Is your brain in a tizz trying to keep up with the latest bike trends? Mine was, so I got Caleb to make some calls to his famous bike buddies at WTB and Fox Racing Shox on the top of the planet (they invent all this stuff) so I could get a handle on 27.5+ and what it actually means for you readers. In the last two weeks both RockShox and Fox have announced 27.5+ compatible products but frankly I had no idea what it really meant. I mean it’s you who have to keep up with these trends, even if they are WRONG and will never catch on! Like that bloody 29er fad huh?

So, the good news (make that great) is you don’t really have to buy a fat-bike now as 27.5+ will meet most of your sand, snow and wet off-camber root issues and you won’t even cop much ribbing from your buddies as they too will soon be on 27.5+ as well. Sounds just like that 29er thing doesn’t it?

So what is it? In a nut shell it’s a wider 27.5 rim (30-40mm) and a wider tyre on it (2.8-3.25 inches) so you get way better traction and a more comfortable ride. So simple really. The main problem is that they won’t fit in your current bike. Luckily we now have Boost 148×12 rear and 110×15 front hubs coming along with wider forks from Fox and RockShox to match. So all we need is a few bike frame builders and tyre manufacturers to catch up and we’ll be trading in the new carbon 27.5 (which we just bought, as we traded in our 26er bike that we bought back after we sold it to get a 29er, but that just didn’t feel right) for a new skinnyfat bike (if you’ve just bought a fat bike, sell it now while you can).

Okay, so it’s not all that bad. Like I said, you can forget the fat bike which really is now for extreme backcountry sand/snow trekking and for bike rental companies as they really are a bit too extreme for your average trail rider out there, what with that huge rotational mass you have to deal with.
27.5+ is meeting that bike halfway, where you get the benefits of traction and comfort without sacrificing too much in the way of acceleration and sprightly handling.


Why now? It all came about when Mark Slate (founder of WTB) wanted to make his 29er rigid as much fun to ride as possible. Just chuck a set of 27.5 wheels on it with the fattest tyres that will fit in the forks and stays. Bingo! A 2.8” tyre is about the max for a 29er but the gods have decided that just a wee bit bigger is sooo much better so now we are waiting to see what the optimal tyre size will be.

Of course not only is the tyre wider but the circumference is greater too, in fact it’ll be about the same as a standard 29er with 2.3” tyres, so now we really will be riding 29ers again. Crap! Things are really getting out of hand here. As much as you might be angry at the bike industry for making all this pain in your head not to mention your wallet, I remember we felt the same way about forks, then rear suspension, then disc brakes, then 29ers, then carbon, get my drift? Change is generally for the better and we just have to deal with the stress along the way. Check out those Amish dudes if you think progress is all a crock. I’m sure those Penny Farthings really were great fun.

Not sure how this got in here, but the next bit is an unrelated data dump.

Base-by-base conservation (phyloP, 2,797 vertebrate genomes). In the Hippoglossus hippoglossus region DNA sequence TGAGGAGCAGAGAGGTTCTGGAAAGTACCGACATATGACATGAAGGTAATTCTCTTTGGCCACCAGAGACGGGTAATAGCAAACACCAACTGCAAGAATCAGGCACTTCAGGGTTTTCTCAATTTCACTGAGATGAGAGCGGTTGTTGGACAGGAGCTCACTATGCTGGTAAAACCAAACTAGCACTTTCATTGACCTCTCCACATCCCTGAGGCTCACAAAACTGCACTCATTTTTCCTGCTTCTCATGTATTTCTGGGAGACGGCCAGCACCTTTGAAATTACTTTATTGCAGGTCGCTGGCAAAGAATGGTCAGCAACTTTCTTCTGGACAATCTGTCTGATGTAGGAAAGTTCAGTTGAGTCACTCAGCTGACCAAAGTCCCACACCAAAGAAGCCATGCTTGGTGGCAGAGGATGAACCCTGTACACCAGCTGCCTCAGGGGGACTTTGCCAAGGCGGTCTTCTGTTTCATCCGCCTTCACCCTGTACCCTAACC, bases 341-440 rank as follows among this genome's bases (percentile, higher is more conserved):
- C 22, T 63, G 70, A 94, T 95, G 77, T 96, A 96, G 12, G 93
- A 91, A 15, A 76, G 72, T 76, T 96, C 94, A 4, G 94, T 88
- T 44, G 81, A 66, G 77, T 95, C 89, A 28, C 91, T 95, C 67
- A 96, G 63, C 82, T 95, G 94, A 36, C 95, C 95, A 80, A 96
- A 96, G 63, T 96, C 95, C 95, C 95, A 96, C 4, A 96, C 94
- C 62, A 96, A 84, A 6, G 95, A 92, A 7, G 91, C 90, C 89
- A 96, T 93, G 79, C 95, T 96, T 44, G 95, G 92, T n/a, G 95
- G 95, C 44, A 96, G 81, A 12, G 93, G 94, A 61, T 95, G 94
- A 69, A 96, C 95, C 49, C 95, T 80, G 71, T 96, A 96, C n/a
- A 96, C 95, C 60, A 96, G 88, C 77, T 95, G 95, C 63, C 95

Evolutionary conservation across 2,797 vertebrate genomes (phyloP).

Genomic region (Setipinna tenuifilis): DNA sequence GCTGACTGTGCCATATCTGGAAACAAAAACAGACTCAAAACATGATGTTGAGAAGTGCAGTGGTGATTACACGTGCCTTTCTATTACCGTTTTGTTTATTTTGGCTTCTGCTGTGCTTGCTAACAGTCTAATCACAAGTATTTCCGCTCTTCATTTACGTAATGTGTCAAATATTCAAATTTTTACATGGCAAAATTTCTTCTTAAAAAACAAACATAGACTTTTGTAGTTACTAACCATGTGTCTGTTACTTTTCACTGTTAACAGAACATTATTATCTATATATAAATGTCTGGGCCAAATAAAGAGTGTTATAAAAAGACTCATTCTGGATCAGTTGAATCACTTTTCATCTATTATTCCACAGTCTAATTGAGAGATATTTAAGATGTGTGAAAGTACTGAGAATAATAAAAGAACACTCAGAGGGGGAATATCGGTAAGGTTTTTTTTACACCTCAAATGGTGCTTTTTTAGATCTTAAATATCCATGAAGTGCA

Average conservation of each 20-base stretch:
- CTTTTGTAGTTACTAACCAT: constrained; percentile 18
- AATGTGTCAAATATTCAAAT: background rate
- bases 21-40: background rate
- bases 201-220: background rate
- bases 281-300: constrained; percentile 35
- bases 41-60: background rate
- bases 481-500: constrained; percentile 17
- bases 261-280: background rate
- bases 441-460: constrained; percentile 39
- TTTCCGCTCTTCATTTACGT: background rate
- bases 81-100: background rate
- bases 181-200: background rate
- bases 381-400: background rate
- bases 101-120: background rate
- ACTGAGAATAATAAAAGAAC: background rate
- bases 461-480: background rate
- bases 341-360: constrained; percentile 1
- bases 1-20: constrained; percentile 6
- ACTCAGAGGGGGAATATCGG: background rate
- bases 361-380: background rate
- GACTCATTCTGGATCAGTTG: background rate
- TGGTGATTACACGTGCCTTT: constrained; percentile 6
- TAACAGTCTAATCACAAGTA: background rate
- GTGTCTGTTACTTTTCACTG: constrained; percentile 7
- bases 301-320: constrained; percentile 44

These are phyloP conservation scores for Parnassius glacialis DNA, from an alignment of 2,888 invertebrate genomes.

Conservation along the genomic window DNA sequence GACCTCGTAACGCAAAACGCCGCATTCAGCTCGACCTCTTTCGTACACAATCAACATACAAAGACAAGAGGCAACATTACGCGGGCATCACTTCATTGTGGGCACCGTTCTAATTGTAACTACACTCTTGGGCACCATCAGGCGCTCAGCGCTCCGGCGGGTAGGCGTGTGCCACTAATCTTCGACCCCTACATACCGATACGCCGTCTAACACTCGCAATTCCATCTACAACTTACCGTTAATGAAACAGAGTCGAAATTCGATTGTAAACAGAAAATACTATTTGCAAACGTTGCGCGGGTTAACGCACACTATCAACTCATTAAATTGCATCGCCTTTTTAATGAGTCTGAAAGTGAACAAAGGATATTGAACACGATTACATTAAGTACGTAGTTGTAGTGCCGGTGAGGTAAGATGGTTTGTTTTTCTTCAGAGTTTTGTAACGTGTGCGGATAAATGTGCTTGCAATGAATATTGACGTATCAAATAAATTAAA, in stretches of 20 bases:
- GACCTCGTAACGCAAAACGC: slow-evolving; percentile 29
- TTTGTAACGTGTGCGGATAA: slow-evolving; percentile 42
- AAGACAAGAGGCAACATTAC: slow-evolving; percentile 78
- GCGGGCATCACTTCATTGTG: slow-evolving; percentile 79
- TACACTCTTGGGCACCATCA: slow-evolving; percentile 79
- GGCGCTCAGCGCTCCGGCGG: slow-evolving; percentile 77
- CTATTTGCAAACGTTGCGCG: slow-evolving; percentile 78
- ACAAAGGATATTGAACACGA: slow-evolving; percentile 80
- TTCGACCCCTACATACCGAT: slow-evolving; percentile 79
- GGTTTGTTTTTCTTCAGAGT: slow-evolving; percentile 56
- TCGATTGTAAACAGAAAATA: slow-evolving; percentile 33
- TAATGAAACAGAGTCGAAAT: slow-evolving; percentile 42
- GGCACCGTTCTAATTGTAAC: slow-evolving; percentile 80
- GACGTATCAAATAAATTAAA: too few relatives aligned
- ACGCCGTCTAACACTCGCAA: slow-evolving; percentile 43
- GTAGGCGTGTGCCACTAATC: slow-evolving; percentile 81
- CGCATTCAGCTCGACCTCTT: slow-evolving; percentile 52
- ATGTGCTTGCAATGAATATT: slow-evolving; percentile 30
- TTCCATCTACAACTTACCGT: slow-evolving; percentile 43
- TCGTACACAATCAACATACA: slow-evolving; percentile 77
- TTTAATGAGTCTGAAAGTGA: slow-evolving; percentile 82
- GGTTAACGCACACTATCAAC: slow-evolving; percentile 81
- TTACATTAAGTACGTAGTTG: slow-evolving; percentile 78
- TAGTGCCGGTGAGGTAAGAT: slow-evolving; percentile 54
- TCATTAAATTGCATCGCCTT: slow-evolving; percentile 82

I reckon the future will see most riders on a 27.5+ with maybe a spare wheelset in the shed with normal 2.35 tyres for race day, but those spare wheels will probably gather a fair bit of dust, because ultimately we ride for fun and that is where 27.5+ is heading.

Can you see yourself going Plus Sized?

0 Responses

  1. By the sounds of it I shouldn’t have been able to do the Karapoti at all on a 26″ Fatbike…Then again the tyre must measure out to about 650b?

  2. So simple and heavy. But but but they can make them light, but but but I foresee many people with torn sidewalls.Big tires have been around before and didn’t take off

  3. 27+ is going to big for 2016 with a load of Bike makers building new bike’s
    For me i’m building up a 29+ Bikepacking bike for next years Tour Aotearoa

      1. Hi Mike,
        I’m going with WTB 29+ Scraper rim’s, Maxxis 29 x 3″ tyre’s for winter and maybe the new (still coming) WTB 29 x 3″ tyre’s for the Tour Aotearoa.

        Planning to build up with a Rohloff gearhub, Jones Loop H-Bars.
        My 29+ Frameset is on it’s way to NZ 🙂

        1. Yes doing similar with wheels. I have gone with steel frame Voodoo and surly rigid fork. Also looking at Jones H-bar as well. Hadn’t thought about using an internal hub doing normal MTB setup.

    1. Uhhh I’m still riding my 26×3.0 Gazza’s 18 years on… they’re a little slick but on the Weasle as fitted 18 years ago they still grip.
      I remember (Long ago when they had tread) that they used to clog in the sticky stuff and I needed to bunny hop where I could to clear them. The Foes a little past it now.. but hey.. so am I, and years of trailbike riding got me used to sliding the front.

  4. It’s all an elaborate hoax Gaz – wheelsize, axle standards, carbon schmarbon – just get out there and ride! (While I’ve got you all here, would anyone mind giving me a hoon on their Nomad? I’m thinking I need one of those – seriously.)

  5. As riders the choice we have now is amazing! As individuals we need to start looking at how we ride, where we ride, then school ourselves on what we need to fit those key points. There are no fads or marketing gimmicks. Just a range of tools for different jobs. We just need to understand our jobs… Airy fairy enough for you? 🙂

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